The key to the steady temperature, the researchers said, is the overhangs. They keep shadowy locations from getting too hot during the day and from having heat escape at night. The areas of the pit where the sun reaches bake at up to 300 F (148 C), even hotter than the moon’s surface. Horvath said:

Because the Tranquillitatis pit is the closest to the lunar equator, the illuminated floor at noon is probably the hottest place on the entire moon.

Three images of round pits on the gray lunar surface as seen from orbit.
View larger. | Scientists say that pits on the moon could lead to caves or lava tubes where temperatures would be comfortable for future human explorers to live and work. Image via NASA/ GSFC/ Arizona State University.

Moon caves are a welcome environment for humans

The extreme temperatures on the moon are a challenge for humans setting up any permanent moon base. A day on the moon lasts about 15 Earth days, and a night lasts about 15 Earth days. That would mean solar power on the moon would be inaccessible about half the time. The moon caves would remedy this issue, along with others. Moon caves would also provide some protection against cosmic rays, solar radiation and micrometeorites. Paige said:

Humans evolved living in caves, and to caves we might return when we live on the moon.

The best thermal map in the universe

The Diviner Lunar Radiometer Experiment has been mapping the moon since 2009. It has now produced the most detailed and comprehensive thermal measurements of any object in our solar system, including Earth. The researchers had to align the many images from the thermal camera until they had an accurate thermal reading down to a single pixel. Horvath explained:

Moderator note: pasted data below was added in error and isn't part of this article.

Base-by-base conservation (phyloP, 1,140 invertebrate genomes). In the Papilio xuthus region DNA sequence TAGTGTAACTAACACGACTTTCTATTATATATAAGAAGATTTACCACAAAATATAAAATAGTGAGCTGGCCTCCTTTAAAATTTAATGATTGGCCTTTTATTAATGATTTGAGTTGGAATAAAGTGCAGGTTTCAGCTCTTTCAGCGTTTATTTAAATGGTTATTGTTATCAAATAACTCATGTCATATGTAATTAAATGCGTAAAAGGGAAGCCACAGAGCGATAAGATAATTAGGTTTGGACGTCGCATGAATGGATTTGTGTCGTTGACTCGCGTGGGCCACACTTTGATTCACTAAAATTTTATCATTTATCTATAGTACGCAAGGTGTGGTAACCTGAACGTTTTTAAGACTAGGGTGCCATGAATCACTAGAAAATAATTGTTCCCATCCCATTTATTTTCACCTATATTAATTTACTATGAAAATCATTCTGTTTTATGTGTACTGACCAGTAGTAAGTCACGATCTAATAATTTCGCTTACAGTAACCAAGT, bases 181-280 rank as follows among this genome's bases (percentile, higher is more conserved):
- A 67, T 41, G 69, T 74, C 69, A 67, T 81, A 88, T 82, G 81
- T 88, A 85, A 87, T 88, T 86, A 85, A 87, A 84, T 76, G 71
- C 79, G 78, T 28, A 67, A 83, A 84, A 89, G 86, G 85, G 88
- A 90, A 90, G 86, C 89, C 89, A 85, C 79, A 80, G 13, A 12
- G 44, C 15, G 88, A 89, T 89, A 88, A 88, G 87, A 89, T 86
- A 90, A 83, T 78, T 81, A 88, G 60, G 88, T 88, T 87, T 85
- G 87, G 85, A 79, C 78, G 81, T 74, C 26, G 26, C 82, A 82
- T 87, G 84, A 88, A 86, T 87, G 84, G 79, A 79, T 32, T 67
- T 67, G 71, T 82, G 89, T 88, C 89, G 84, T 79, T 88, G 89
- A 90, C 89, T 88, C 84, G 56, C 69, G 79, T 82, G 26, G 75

Because nobody else had looked at things this small with Diviner, we found that it had a bit of double vision, causing all of our maps to a be a bit blurry.

Future exploration of moon caves

A proposed Moon Diver mission aims to send a rover in to rappel down and explore the Tranquillitatis pit. You can also read about the tiny PitRanger, designed to explore the pits on the moon.

Four-wheeled machine with big solar panel at edge of a deep, dark pit on the moon's gray surface.
Artist’s concept of a PitRanger surveying a lunar pit. Image via William Whittaker/ USRA/ Carnegie Mellon University.

Bottom line: Scientists announced that moon caves, shaded pits and lava tubes have locations where temperatures hover around a comfy 63 degrees Fahrenheit (17 degrees Celsius). These would be perfect locations for future explorers to live and work.

Source: Thermal and Illumination Environments of Lunar Pits and Caves: Models and Observations From the Diviner Lunar Radiometer Experiment



July 29, 2022

Like what you read?
Subscribe and receive daily news delivered to your inbox.

Your email address will only be used for EarthSky content. Privacy Policy
Thank you! Your submission has been received!
Oops! Something went wrong while submitting the form.

More from 

Kelly Kizer Whitt

View All